"LET'S see some more," said Henry. "Switch on the lights so I won't need my cane."

"Can you feel if lights are on or off?"

"Silly child. Read me the names!"

I took his arm and we moved along the mirrors as I read the names.

"The dates under the names," Henry commanded. "They getting closer to now?"

1935. 1937. 1939. 1950. 1955.

And with names, names, names to go with them, all different.

"One too many," said Henry. "We done?"

"One last mirror and date. October thirty-first. Last year.”

"How come everything happens to you on Halloween?"

"Fate and providence love wimps like me."

"You say the date, but…" Henry touched the cold glass. "No name?"


"She going to come add a name? Going to show up making noises just a dog hears, and no light down here. She-"

"Shut up, Henry." I stared along the mirrors in the cellar night where shadow-phantoms ran.

"Son." Henry took my arm. "Let's git."

"One last thing." I took a dozen steps and stopped.

"Don't tell me." Henry inhaled. "You're fresh out of floor."

I looked down at a round manhole. The darkness sank deep with no end.

"Sounds empty." Henry inhaled. "A freshwater storm drain!"

"Beneath the back of the theater, yes."


For suddenly a flood of water gushed below, a clean tide smelling of green hills and cool air.

"It rained a few hours ago. Takes an hour for the runoff to get here. Most of the year the storm drain's dry. Now it'll run a foot deep, all the way to the ocean."

I bent to feel the inside of the hole. Rungs.

Henry guessed. "You're not climbing down?"

"It's dark and cold and a long way to the sea, and if you're careless, drowning."

Henry sniffed.

"You figure she came up this way to check those names?"

"Or came in through the theater and climbed down."

"Hey! More water!"

A gust of wind, very cold, sighed up out of the hole.

"Jesus Christ!" I yelled.


I stared. "I saw something!"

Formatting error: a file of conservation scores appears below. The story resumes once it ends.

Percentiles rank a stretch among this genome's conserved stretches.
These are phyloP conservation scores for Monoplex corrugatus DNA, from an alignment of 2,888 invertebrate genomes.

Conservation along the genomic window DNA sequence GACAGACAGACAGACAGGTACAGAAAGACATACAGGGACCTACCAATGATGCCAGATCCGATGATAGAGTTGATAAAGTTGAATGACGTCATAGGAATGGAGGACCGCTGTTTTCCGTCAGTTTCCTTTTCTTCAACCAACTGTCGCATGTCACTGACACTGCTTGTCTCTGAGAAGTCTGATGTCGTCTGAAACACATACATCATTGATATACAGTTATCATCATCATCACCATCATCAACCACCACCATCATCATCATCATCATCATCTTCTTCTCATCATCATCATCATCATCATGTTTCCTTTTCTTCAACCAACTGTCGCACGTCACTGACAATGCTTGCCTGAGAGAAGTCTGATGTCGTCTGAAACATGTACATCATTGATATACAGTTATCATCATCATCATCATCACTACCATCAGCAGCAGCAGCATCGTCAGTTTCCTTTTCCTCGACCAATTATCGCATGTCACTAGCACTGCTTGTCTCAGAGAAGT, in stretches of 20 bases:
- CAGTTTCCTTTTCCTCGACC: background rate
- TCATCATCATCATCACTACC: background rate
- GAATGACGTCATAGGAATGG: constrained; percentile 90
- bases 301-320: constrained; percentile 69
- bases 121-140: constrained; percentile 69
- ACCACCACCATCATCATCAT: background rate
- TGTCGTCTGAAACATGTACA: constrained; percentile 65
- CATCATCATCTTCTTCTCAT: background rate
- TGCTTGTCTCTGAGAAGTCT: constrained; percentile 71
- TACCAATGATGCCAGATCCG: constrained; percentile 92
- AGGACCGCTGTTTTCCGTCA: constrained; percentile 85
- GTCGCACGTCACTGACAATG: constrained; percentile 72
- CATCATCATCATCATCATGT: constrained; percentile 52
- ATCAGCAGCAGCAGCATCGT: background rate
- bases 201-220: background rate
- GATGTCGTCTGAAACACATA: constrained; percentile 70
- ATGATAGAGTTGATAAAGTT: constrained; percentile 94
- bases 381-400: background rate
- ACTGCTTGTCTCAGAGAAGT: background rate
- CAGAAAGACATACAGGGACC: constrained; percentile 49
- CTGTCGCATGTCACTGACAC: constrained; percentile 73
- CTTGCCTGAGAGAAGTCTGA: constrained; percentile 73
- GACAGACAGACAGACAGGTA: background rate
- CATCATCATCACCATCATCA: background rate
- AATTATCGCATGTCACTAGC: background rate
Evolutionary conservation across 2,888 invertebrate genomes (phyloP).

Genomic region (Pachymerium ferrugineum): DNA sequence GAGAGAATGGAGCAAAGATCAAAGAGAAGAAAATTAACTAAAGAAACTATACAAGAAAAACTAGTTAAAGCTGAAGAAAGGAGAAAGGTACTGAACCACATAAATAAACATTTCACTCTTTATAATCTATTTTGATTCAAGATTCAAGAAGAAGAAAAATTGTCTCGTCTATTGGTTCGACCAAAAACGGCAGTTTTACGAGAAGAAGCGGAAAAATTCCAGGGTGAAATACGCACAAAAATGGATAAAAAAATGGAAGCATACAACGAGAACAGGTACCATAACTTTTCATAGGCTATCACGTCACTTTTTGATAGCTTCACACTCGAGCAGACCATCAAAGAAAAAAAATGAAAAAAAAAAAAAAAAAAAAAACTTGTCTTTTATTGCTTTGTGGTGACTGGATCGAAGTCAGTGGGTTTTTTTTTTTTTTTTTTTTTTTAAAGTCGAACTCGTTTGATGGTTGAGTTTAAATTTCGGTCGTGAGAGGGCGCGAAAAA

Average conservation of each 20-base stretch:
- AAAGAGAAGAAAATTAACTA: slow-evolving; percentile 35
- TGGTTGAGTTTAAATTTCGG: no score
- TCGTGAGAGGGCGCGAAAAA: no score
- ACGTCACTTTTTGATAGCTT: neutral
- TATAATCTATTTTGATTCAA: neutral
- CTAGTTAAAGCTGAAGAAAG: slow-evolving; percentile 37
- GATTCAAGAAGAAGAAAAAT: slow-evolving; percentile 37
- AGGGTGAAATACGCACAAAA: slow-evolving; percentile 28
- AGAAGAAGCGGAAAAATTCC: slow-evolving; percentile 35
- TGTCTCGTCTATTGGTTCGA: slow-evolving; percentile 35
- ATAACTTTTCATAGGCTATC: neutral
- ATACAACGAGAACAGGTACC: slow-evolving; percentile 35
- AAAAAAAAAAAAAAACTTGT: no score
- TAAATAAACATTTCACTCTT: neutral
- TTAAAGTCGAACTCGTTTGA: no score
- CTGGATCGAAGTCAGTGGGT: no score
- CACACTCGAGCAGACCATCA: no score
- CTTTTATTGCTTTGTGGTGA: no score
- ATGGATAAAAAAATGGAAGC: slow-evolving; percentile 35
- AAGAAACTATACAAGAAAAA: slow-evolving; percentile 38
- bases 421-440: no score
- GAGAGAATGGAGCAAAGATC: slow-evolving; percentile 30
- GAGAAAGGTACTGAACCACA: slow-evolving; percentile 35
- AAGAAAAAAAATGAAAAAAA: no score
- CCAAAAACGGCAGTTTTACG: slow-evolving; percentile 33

"If you didn't, I did!" The flashlight beam arced crazily around the mirrored room as Henry grabbed my elbow and lurched away from the hole.

"We going the right way?"

"Christ," I said. "I hope so!"


OUR taxi dropped us at the curb behind Rattigan's big white Arabian fortress.

"Lordy," said Henry, and added, "That meter ran overtime. From now on, I'm driving."

Crumley was not out front by the shoreline but farther up by the pool with half a dozen full martini glasses, two already empty. He gazed at these fondly and explained.

"I'm ready now for your numbskull routines. I am fortified. Hello, Henry. Henry, aren't you sorry you left New Orleans for this can-o'-worms factory?"

"One of those drinks smells like vodka, right? That will make me not sorry."

I handed a glass to Henry and took one for myself in haste while Crumley scowled at my silence.

"Okay, spill it," he said.

I told him about Grauman's and the basement dressing-room mirrors. "Plus," I said, "I been making lists."

"Hold it. You've sobered me up," said Crumley. "Let me kill another." He lifted a glass in mock salute. "Okay, read your lists."

"The grocery boy on Mount Lowe. The neighbors of Queen Califia in Bunker Hill. Father Rattigan's secretary. The film projectionist on high in Grauman's Chinese."

Henry cut in. "That gent in Grauman's…?"

I described Rustler, stashed among stacks of old film with the pictures on the walls of all the sad women with all the lost names.

Henry mused. "Hey now. Did you make a list of those ladies in the pictures up on high?"

I read off my pad: "Mabel. Helen. Marilee. Annabel. Hazel. Betty Lou. Clara. Pollyanna…"